Similarly, a young woman named Melverina Elverina Peppercorn slipped out of the Tennessee hinterlands, unable to watch her 16-year-old twin brother scurry off to war alone. She followed him into the Confederate Army masquerading as a man, eventually saving his life and nursing him back to health after he was wounded.
Then there is the story of Jennie Hodgers, who assumed the male identity of Albert D.J. Cashier five years prior to the start of the war.
As Cashier, Hodgers would survive forty battles with the 95th Illinois infantry. She would live as Cashier for the next 50 years until being discovered when admitted to a state hospital suffering dementia. When staff forced her into a dress, her fellow Union vets decried the humiliation and successfully petitioned to save her military pension. Her brothers-in-arms later made sure her headstone read Albert Cashier and exclaimed her military honors.
Monson was surprised to learn of how many documented cases there were of women fighting in the Civil War.
“The number is estimated at being up to 700 women that served in the war in disguise,” she said. “Previous to doing the research, I would have thought there were a few anomalous cases, but nothing nearly this extensive.”
Of equal surprise is to learn that the Civil War also tore apart the Cherokee Nation.
A longstanding feud within the tribe forced a fissure, driving some to the Union, others to the Confederacy. Eventually, Cherokee Confederate general Stand Watie would earn the distinction of being the last general to surrender the effort.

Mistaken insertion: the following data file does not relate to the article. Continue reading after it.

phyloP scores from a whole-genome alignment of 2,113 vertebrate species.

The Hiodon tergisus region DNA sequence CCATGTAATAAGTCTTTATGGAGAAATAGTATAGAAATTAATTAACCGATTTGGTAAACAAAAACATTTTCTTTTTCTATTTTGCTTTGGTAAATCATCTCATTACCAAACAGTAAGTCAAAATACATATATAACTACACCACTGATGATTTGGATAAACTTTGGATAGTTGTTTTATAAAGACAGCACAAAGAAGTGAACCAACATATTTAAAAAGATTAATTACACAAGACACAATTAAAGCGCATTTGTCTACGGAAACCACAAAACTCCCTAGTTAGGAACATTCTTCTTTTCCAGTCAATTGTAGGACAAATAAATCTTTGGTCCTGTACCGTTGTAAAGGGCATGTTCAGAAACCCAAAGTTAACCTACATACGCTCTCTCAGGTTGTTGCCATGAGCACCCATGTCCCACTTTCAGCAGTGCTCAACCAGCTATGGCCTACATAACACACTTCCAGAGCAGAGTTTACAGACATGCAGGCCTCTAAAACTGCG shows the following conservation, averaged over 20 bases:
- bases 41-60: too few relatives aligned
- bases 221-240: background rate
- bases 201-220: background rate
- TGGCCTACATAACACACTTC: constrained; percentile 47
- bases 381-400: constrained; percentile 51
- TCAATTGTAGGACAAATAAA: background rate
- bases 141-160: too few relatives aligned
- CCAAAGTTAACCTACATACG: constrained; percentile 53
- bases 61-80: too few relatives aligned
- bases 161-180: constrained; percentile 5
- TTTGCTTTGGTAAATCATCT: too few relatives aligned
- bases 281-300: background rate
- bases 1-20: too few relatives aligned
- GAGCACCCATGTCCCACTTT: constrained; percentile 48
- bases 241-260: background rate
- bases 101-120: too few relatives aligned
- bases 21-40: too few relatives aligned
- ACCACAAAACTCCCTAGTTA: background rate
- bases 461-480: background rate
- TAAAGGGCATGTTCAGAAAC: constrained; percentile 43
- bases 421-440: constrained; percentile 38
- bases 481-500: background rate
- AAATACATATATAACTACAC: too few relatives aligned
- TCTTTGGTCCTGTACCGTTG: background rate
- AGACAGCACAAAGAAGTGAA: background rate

Monson focuses on his wife, Sallie Watie, who was forced to defend their home from encroaching Yankee soldiers, a home built well after the Cherokee had already been displaced from their land.
“Native women particularly were impacted negatively by this conflict,” Monson said. “They came out of the war having suffered dramatic losses on every level.”
A divisive time
But the book is not only of interest to hardcore history buffs. By inserting these individual narratives into a larger context, Monson can see parallels between this most infamous period of U.S. history and our fractured national mood of today.
Like Trump, “Lincoln was incredibly divisive,” Monson said, adding in an email that the South “basically announced their secession in response to the election results.”
The comparison is not completely out of the question. Though it should be taken tongue-in-cheek, a recent Rasmussen poll found that 31 percent of likely U.S. voters believe a second civil war is possible in the next five years.
In fact, it was after the election of the 45th president that Monson began to envision “Women of the Blue & Gray.”
She got to thinking, “What did it look like the first time around? Do we really want to go back there?”
Monson’s next book will be a work of historical fiction about Marth Hughes Cannon, the suffragist and frontier doctor, who earned the distinction of being the first female U.S. State Senator, elected in Utah. Controversially, she was also a polygamous Mormon.
The book is slated for a 2020 release, coinciding with the centennial of the Women’s Suffrage Movement’s victory on voting rights.